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Bird Count goes to the wolves

Unusual findings for Christmas Bird Count

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There are always unexpected findings in the Whistler Christmas Bird Count – a rare species that hadn’t migrated south just yet, or common species that were impossible to find.

This year the story was a little different for bird watchers, who were frustrated by one of their worst counts since 1996. Without about 2,200 gulls in the landfill area, the grand total for the other 43 species recorded would have been about 1,100.

"The count was not as good as previous years, but not as bad as some years either," said birder Karl Ricker, who also participated in counts in Pemberton and D’Arcy.

"I spent a long time at the dump estimating, going square by square… because the dump is closing I want to see what we’re going to lose in that area."

In addition to gulls, the dump has starlings, ravens and other species.

The most unusual sighting, however, was the full grown timber wolf that Ricker spotted trying to squeeze under the fence to get at the gulls.

"That was a highlight for me. A little bit unnerving, but a rare sighting nevertheless," he said.

A pair of river otters were also spotted near Green Lake.

The rare bird of the day was a Red-necked grebe, the first one that local birders have ever recorded in a Christmas count. They are found in the area, but usually head south during the autumn months.

Ricker doesn’t know why the count numbers were down, but said weather might have been a factor, with high winds, low temperatures and freezing rain the week before the count, followed by warming trends and a Pineapple Express of warm, wet air from the Pacific Ocean.

"We had a polar wind on Sunday (Dec. 12), really biting, and I think that sent a lot of birds out of here. The count was on Tuesday, so bird-wise, it seemed like it was mid-January out there in terms of species and where they were found," said Ricker. "Birds have been out of phase all year, three to four weeks out of season, so something is going on. What we don’t know."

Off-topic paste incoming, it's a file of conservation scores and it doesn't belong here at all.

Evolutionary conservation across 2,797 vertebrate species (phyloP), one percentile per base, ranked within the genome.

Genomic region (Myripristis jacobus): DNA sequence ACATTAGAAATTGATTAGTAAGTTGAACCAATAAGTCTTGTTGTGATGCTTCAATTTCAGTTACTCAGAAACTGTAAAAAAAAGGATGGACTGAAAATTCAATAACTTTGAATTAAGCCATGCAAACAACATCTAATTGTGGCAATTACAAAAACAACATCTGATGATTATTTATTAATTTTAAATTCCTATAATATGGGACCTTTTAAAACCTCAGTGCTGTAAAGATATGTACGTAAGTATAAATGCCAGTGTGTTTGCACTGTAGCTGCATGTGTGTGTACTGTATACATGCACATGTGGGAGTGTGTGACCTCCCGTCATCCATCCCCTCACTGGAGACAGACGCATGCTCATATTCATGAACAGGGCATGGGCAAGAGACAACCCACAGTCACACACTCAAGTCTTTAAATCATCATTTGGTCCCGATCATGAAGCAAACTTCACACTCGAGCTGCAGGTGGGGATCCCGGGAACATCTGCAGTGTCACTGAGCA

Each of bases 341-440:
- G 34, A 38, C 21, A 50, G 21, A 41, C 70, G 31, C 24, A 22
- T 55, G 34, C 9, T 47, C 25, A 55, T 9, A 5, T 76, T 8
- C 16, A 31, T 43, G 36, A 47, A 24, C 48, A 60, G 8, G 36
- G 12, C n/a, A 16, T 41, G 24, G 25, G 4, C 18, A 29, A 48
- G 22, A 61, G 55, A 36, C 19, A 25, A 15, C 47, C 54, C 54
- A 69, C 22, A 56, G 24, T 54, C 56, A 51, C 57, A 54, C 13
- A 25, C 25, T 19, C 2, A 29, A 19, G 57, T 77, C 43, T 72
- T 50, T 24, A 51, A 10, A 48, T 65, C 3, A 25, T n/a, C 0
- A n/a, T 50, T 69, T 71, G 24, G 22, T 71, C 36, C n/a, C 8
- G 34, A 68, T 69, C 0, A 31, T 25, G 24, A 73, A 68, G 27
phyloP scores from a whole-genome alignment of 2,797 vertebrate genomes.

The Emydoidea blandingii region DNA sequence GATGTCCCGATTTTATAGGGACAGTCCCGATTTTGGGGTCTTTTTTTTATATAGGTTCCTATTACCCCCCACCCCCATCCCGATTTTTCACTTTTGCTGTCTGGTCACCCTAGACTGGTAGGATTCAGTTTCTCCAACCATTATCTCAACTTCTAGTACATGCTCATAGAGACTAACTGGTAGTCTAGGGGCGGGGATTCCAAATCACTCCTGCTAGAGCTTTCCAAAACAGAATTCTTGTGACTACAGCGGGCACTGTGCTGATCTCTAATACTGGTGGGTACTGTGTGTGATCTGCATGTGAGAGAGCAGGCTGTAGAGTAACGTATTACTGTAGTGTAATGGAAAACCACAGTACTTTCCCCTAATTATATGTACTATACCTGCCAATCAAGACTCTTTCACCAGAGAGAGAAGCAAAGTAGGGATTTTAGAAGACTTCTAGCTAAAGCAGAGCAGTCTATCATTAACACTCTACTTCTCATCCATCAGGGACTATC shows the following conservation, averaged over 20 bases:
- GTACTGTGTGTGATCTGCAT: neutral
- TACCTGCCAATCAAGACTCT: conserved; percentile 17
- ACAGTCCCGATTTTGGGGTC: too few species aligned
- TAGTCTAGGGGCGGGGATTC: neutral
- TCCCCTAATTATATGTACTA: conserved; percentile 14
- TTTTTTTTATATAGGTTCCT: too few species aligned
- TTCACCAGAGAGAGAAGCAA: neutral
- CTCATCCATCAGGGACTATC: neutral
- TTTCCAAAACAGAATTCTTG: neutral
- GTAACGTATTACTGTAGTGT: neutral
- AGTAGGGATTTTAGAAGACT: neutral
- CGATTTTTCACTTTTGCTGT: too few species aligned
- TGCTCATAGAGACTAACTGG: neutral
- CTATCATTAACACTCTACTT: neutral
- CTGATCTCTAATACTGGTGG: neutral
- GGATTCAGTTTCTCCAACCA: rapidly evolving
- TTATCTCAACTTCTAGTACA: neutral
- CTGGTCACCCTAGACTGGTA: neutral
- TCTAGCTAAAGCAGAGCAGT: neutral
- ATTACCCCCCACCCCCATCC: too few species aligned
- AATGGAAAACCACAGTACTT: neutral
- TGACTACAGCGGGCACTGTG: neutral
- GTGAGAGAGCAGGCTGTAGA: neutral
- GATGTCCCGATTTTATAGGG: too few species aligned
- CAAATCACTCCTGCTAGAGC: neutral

On the raptor front, Ricker observed a Red-tailed hawk at the dump, while another group spotted a Bald eagle. Although owls are generally rare, three Pygmy owls were spotted during the count, including one on Whistler Mountain that was feasting on a White-tailed Ptarmigan.

The mystery of the day was the Pine Grosbeak. As a species that usually is only spotted at treeline, several birds were spotted at valley bottoms in Whistler, Pemberton and D’Arcy. Pemberton watchers counted 65 of the birds in the valley, while Whistler counted just five.

The Pemberton count did better than Whistler with 48 species counted, but it wasn’t a local record. The Pine grosbeak’s were the highlight, as well as 70 Bald eagles upstream in the Birkenhead river complex. Just three gulls were spotted, but then Pemberton doesn’t have a landfill.

In D’Arcy, 45 species were counted, and the rare sighting was a Northern goshawk.

The Squamish Count took place on Sunday, Dec. 19, along with the annual eagle count, and organizers were hoping to top the previous year’s record of 2,400 eagles.

There are still two counts pending for the coast. The Lillooet count will take place on Dec. 26, and organizers are still looking for volunteers. Contact Ian Routley if you can take part in the Christmas count there.

The Bowen Island and Howe Sound counts are taking place on Dec. 28.

Dick Canning, the B.C. co-ordinator for the annual bird counts, said there have definitely been some unusual sightings this year.

"There’s a general trend for whatever reason, the number of forest bird numbers in the alpine areas is way down, and many of those species are showing up in the valleys. Some species that are more common, we haven’t seen a lot of this year," he said.

"Other interesting things have been reported. Because it’s been relatively mild this year… we’re seeing species in the Interior that should have moved south or to the coast by now."

In addition, most of the counts around the province took place over the weekend, and high winds on Sunday played havoc with the numbers.

"Bird counting is weather dependent, but there’s no question we’re having an unusual year."

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